Mercy Hospital & Health Services Contact Us
MyChart
About Mercy
Join Our Team
set font size large set font size medium set font size small
email this page print this page
Health Illustrated Encyclopedia Banner
Health Illustrated Encyclopedia

Disclaimer:
Our Health Information Database is provided by A.D.A.M. the leading provider of electronic and printed information for professionals and consumers in healthcare and industry. It provides authoritative, reliable content written and reviewed by an editorial board who represent a variety of specialty areas. This board reviews and evaluates all healthcare information to ensure it is accurate, reliable, and can be used with complete confidence. And now you have access to the same authoritative, trusted clinical information relied upon by health professionals around the world.
Hyperemesis gravidarum

Definition

Hyperemesis gravidarum is extreme, persistent nausea and vomiting during pregnancy that may lead to dehydration.

Alternative Names

Nausea - persistent - in pregnancy; Vomiting - persistent - in pregnancy

Causes, incidence, and risk factors

Nearly all women have some nausea or vomiting, or "morning sickness," particularly during the first 3 months of pregnancy. The cause of nausea and vomiting during pregnancy is believed to be rapidly rising blood levels of a hormone called HCG (human chorionic gonadotropin), which is released by the placenta.

Extreme nausea and vomiting during pregnancy can happen if you are pregnant with twins (or more) or if you have a hydatidiform mole.

Symptoms

Signs and tests

The doctor will perform a physical exam. Blood pressure may be low. Pulse may be high.

The following laboratory tests will be done to check for signs of dehydration:

Your doctor may need to run tests to rule out liver and gastrointestinal problems.

A pregnancy ultrasound will be done to see if you are carrying twins or more, and to check for a hydatidiform mole.

Treatment

Small, frequent meals and eating dry foods such as crackers may help relieve uncomplicated nausea.

You should drink plenty of fluids. Increase fluids during the times of the day when you feel the least nauseated. Seltzer, ginger ale, or other sparkling waters may be helpful.

Vitamin B6 (no more than 100 mg daily) has been shown to decrease the nausea in early pregnancy.

Medication to prevent nausea is reserved for cases where vomiting is persistent and severe enough to present potential risks to you and your unborn baby. In severe cases, you may be admitted to the hospital, where fluids will be given to you through an IV.

Support Groups

Expectations (prognosis)

Nausea and vomiting usually peaks between 2 and 12 weeks of pregnancy and goes away by the second half of pregnancy. With proper identification of symptoms and careful follow-up, this condition rarely presents serious complications for the infant or mother.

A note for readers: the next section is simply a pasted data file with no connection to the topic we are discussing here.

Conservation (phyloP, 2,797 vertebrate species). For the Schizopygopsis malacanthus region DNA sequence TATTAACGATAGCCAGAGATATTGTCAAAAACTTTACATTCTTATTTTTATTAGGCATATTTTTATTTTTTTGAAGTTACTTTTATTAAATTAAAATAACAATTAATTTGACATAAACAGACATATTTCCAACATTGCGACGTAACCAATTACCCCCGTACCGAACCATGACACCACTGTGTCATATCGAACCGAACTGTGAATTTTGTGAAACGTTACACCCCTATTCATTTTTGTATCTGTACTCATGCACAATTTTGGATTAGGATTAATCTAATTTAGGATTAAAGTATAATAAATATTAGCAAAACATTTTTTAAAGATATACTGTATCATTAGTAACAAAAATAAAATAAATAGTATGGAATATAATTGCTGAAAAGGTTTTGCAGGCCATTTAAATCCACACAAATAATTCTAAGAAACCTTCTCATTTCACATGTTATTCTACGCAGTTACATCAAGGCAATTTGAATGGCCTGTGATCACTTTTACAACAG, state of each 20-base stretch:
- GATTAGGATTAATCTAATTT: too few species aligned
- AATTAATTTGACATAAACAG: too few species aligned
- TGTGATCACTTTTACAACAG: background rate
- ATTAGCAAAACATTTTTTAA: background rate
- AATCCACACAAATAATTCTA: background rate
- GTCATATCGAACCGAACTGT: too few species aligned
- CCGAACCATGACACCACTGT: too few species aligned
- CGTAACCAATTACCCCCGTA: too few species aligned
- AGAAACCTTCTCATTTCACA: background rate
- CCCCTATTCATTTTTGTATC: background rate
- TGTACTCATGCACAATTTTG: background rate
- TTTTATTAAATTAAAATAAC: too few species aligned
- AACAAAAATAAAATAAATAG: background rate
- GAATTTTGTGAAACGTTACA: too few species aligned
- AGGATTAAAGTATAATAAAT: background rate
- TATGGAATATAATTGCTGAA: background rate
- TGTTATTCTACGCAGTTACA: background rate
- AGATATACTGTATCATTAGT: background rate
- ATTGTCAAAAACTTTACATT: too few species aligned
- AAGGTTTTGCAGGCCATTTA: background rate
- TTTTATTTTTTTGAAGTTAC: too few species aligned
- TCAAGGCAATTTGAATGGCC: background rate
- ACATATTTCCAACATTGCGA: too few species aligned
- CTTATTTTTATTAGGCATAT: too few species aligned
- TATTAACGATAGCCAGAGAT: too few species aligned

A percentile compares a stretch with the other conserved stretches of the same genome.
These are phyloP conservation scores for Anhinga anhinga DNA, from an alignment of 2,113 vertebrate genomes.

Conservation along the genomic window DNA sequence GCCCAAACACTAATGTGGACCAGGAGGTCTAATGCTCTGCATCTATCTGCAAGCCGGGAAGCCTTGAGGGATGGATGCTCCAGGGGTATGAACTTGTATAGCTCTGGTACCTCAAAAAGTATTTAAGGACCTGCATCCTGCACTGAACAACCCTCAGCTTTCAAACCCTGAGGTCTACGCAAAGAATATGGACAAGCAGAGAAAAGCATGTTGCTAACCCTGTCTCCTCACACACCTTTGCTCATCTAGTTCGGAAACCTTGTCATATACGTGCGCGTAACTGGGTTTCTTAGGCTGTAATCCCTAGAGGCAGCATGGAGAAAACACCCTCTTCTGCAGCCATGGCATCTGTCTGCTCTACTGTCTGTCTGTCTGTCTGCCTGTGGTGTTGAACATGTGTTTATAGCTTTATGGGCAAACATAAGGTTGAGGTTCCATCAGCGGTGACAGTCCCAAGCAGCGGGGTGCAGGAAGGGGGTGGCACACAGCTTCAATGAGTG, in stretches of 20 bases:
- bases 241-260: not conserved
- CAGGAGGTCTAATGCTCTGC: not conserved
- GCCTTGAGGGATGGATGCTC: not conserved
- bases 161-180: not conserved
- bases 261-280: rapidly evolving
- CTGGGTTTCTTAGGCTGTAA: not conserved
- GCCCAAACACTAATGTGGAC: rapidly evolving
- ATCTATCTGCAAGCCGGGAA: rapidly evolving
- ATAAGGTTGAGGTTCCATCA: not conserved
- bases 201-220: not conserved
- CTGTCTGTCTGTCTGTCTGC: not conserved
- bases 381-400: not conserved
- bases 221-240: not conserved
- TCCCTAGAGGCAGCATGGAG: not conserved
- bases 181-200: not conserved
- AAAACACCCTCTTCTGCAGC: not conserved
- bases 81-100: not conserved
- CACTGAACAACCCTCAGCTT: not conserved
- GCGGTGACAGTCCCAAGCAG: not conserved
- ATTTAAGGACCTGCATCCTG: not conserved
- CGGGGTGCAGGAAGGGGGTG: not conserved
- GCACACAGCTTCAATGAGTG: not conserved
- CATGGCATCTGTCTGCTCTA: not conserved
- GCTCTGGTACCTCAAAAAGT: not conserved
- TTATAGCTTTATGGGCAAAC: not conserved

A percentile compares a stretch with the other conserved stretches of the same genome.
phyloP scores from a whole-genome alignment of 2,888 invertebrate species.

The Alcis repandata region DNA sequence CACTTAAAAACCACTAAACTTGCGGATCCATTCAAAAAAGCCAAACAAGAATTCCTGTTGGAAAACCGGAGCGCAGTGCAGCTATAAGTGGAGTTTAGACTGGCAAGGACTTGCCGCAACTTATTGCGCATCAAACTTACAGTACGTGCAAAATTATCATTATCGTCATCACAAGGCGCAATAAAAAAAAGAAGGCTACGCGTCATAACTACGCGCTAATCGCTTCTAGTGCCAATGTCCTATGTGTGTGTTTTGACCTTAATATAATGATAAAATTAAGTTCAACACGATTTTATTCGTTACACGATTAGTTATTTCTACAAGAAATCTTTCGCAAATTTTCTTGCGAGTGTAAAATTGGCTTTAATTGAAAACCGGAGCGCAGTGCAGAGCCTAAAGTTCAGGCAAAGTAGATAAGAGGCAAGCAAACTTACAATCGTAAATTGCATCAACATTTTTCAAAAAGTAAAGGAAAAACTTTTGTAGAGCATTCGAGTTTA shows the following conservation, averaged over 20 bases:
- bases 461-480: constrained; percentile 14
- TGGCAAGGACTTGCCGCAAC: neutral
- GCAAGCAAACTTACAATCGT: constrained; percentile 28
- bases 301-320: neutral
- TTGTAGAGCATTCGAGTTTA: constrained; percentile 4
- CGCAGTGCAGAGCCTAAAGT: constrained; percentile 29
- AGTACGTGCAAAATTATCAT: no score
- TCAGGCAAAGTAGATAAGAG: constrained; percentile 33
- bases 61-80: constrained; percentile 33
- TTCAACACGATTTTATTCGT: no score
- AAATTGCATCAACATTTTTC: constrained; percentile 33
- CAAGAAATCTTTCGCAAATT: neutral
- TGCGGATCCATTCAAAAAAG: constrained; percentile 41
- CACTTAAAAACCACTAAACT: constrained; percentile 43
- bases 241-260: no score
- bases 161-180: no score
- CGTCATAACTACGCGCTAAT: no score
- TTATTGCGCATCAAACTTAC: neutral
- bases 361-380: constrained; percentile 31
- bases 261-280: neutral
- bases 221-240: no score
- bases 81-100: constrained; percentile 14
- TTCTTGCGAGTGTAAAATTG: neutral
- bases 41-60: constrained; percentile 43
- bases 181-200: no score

Complications

Too much vomiting is harmful because it leads to dehydration and poor weight gain during pregnancy.

Social or psychological problems may be associated with this disorder of pregnancy. If such problems exist, they need to be identified and addressed appropriately.

Calling your health care provider

Call your health care provider if you are pregnant and have severe nausea and vomiting.

Prevention

References

Hepatic and gastrointestinal diseases. In: Gabbe SG, Niebyl JR, Simpson JL. Obstetrics: Normal and Problem Pregnancies. 5th ed. New York, NY: Churchill Livingstone; 2007:Chap.43

Jewell D, Young G. Interventions for nausea and vomiting in early pregnancy. Cochrane Database Syst Rev. 2003;(4):CD000145

View Spanish Version

Encyclopedia Home
Drug Note Home
Health Information Home

Images

Care Points
    Read More

    Review Date: 6/5/2010

    Review By: Linda J. Vorvick, MD, Medical Director, MEDEX Northwest Division of Physician Assistant Studies, University of Washington, School of Medicine; Susan Storck, MD, FACOG, Chief, Eastside Department of Obstetrics and Gynecology, Group Health Cooperative of Puget Sound, Redmond, Washington; Clinical Teaching Faculty, Department of Obstetrics and Gynecology, University of Washington School of Medicine. Also reviewed by David Zieve, MD, MHA, Medical Director, A.D.A.M., Inc.

    The information provided herein should not be used during any medical emergency or for the diagnosis or treatment of any medical condition. A licensed medical professional should be consulted for diagnosis and treatment of any and all medical conditions. Call 911 for all medical emergencies. Links to other sites are provided for information only -- they do not constitute endorsements of those other sites. © 1997- 2010 A.D.A.M., Inc. Any duplication or distribution of the information contained herein is strictly prohibited.

    www.adam.com
    www.mercyweb.org
    follow us online
    facebook youtube


    Contact us
    Home  |  Sitemap

    Disclaimer & Terms of Use  |  Privacy Statement  |  Notice of Privacy Practices
    Copyright ©2013 Mercy. Last modified 2/16/2011